the determined address set into an in-phase correlation coeflicient detector 82 via its manual set input 83. This in-phase correlation coefficient detector 82 is connected to the timer programmer 38 for supplying the determined address to the timer programmer. The timer programmer 38 is responsive to the determined address when a command pulse is supplied to its manual set input 84 for initiating the signal averaging process by setting the address register 32 (via input 43) to the determined address and the address register 34 (via input 49) to the address of the first average signal memory location. Since the net result of this iirst signal averaging operation is merely to set the X consecutive amplitude samples representing the selected input interval 31 into the storage means 18 as an laverage of one Irecurrence of the selected input interval, the signal averaging process is best described in detail in connection with the processing of a subsequent sweep.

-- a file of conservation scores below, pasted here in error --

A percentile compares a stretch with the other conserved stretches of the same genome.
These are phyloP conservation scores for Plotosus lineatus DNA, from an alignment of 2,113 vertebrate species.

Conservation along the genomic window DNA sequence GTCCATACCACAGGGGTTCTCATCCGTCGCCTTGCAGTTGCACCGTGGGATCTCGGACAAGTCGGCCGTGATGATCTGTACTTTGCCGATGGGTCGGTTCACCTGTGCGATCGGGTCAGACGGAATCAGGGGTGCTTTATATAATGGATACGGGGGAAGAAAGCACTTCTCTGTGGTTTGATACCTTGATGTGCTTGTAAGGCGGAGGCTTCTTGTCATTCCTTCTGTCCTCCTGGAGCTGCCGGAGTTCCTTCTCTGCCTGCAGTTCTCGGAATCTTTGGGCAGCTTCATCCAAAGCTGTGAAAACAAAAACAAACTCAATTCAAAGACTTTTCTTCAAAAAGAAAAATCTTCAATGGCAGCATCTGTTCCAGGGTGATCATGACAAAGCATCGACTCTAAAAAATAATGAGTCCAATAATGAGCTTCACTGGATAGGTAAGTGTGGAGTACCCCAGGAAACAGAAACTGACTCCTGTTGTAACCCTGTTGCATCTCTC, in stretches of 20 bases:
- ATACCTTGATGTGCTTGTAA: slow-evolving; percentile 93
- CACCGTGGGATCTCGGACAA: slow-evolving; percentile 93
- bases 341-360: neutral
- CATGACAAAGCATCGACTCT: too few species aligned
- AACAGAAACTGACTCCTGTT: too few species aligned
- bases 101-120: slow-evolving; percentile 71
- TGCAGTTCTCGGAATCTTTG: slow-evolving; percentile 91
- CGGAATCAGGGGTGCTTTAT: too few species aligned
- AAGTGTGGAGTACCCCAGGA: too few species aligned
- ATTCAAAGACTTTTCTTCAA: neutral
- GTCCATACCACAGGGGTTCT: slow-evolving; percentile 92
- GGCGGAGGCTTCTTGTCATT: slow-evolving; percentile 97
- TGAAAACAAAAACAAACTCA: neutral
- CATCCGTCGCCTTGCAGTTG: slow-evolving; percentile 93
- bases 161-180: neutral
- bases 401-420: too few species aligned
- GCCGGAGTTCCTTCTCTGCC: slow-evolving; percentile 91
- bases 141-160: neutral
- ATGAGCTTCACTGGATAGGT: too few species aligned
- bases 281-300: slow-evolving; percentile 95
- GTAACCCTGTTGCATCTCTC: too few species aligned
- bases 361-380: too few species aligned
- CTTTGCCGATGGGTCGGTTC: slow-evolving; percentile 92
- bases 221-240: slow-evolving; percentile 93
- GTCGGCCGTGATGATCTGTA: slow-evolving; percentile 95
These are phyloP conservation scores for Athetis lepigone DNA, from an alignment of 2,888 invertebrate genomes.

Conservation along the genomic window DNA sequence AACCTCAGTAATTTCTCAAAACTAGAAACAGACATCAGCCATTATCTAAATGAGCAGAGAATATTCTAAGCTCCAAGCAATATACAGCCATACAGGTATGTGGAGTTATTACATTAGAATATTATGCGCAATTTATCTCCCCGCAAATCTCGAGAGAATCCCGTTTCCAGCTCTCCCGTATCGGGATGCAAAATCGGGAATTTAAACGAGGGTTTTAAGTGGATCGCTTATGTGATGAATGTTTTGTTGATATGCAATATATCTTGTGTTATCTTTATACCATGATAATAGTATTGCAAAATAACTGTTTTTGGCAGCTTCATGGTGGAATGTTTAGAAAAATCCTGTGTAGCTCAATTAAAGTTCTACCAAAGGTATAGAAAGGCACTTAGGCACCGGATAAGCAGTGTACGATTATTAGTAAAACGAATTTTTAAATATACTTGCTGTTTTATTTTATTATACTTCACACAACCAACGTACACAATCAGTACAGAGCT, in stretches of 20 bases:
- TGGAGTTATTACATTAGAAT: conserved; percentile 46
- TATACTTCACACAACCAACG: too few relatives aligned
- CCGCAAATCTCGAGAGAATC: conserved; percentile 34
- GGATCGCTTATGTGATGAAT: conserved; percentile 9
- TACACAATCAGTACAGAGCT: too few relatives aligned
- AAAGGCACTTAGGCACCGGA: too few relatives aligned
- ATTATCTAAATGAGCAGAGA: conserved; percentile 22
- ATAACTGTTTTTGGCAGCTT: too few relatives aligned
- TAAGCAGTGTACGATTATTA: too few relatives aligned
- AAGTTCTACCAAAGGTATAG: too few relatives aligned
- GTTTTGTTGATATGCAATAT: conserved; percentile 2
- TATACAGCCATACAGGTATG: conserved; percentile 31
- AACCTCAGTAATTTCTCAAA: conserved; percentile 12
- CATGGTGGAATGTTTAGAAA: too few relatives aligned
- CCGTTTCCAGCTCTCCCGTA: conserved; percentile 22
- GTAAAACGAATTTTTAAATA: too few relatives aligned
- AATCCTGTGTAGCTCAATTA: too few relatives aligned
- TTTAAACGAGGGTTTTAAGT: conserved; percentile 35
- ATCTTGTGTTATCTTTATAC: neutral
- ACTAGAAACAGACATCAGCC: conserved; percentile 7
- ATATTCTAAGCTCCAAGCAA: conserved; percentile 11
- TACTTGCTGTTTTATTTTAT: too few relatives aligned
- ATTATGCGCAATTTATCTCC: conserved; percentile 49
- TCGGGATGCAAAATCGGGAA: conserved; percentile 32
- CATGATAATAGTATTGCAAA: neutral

The storage means 18 includes an average signal memory 85, which is connected to the output of the signal averaging means 16 lfor storing the set of X digital average signals produced by processing each sweep until that set is replaced by a new set of X digital average signals produced by processing the next sweep. It also includes the sequential address register 34, which is connected to the memory 85 for sequentially selecting the X consecutive memory locations required to store a set of X digital average signals as determined by the set X switch 58. Each of these X memory locations is associated with a different one of the X digital average signals of the set produced by the signal averaging means 16. The average signal memory 85 is responsive to the timer programmer 38 (via input 48) following formation of each digital average signal for storing that average signal in the memory location associated therewith. After each digital average signal is stored in the memory location associated therewith, and before the next digital average signal is produced, the sequential address register 34 is incremented by the timer programmer 38 (via input 49) to address the average signal memory location associated Iwith the next digital average signal of the set.